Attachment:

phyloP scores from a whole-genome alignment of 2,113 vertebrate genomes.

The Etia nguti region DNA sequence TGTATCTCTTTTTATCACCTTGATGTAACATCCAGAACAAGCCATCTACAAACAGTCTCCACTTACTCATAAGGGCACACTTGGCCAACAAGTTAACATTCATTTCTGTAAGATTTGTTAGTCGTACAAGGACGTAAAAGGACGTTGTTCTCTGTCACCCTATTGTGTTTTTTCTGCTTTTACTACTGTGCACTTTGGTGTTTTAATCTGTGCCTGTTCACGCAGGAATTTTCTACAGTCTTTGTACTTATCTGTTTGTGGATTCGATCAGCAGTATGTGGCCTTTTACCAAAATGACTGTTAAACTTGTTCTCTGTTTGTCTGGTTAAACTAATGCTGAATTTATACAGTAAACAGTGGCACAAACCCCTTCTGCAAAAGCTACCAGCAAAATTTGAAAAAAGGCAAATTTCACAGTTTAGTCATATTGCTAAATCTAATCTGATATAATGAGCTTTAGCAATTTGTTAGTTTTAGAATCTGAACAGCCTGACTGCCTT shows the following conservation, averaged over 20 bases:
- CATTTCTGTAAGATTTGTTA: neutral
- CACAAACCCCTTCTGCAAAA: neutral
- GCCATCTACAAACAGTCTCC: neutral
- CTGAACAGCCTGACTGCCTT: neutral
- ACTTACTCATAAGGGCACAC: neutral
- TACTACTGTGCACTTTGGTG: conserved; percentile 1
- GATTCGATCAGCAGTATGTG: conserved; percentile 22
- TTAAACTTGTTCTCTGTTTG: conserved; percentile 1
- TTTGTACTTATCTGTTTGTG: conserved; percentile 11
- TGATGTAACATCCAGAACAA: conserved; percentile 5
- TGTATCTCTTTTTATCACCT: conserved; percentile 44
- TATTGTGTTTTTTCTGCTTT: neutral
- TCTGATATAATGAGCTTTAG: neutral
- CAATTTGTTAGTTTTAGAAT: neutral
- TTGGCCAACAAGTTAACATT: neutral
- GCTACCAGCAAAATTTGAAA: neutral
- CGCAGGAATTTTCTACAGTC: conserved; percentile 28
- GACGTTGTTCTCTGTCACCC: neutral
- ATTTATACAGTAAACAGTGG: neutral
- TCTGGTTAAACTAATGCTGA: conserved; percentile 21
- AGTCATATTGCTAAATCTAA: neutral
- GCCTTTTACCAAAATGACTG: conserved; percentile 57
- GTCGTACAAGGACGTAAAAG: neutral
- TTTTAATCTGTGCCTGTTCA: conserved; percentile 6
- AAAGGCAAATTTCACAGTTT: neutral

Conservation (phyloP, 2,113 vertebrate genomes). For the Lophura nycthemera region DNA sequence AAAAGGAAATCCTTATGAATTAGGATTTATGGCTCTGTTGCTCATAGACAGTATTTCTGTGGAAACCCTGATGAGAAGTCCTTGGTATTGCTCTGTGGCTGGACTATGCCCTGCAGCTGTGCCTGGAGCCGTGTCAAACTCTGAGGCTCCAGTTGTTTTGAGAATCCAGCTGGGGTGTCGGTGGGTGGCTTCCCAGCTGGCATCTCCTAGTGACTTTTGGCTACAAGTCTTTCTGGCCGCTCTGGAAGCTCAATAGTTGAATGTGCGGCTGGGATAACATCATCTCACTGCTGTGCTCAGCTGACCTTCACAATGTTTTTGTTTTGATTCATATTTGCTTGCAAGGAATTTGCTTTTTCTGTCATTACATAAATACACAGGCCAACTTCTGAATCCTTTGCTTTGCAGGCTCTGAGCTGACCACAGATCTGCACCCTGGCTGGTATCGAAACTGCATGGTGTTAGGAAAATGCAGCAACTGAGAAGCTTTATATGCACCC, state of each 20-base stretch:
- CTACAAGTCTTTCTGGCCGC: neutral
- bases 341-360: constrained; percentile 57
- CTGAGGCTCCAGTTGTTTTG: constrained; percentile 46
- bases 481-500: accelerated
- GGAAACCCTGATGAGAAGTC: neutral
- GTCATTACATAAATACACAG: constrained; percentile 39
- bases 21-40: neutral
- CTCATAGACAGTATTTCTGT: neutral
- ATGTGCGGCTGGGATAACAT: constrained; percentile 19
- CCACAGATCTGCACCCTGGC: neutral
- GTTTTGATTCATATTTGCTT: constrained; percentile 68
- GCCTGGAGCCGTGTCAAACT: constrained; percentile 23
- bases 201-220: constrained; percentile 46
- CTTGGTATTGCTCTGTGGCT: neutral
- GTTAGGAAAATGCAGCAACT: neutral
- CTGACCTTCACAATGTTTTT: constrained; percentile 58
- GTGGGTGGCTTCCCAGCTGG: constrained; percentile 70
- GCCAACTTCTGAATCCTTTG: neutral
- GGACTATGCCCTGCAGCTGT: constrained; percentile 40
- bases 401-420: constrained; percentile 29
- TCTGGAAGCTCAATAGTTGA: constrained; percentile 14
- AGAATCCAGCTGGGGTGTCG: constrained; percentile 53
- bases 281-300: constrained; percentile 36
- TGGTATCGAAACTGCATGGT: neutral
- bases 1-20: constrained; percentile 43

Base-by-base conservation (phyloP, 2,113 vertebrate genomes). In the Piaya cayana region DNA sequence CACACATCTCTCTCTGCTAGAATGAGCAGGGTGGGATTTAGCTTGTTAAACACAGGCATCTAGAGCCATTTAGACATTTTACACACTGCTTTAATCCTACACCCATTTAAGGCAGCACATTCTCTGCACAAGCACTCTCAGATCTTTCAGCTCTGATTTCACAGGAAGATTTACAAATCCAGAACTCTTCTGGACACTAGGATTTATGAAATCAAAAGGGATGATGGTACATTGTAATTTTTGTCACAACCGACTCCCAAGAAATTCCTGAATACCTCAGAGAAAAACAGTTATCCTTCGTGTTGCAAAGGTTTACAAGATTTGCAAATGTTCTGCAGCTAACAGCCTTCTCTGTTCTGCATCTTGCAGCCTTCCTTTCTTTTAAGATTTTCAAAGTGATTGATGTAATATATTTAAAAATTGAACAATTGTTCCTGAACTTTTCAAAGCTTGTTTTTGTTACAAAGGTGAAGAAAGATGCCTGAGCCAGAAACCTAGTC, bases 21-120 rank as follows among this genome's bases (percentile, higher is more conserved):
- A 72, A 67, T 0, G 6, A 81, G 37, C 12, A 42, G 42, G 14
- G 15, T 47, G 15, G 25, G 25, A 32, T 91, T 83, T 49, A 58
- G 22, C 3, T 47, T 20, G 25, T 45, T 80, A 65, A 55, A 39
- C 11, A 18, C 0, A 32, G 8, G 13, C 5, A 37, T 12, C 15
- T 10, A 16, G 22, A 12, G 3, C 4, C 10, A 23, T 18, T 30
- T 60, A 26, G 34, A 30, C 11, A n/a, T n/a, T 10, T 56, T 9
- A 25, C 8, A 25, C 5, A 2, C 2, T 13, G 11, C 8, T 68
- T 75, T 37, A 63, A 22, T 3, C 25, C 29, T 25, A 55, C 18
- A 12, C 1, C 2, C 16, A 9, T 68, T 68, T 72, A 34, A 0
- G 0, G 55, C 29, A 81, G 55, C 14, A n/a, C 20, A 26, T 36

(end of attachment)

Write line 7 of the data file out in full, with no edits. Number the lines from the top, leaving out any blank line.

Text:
- ACTTACTCATAAGGGCACAC: neutral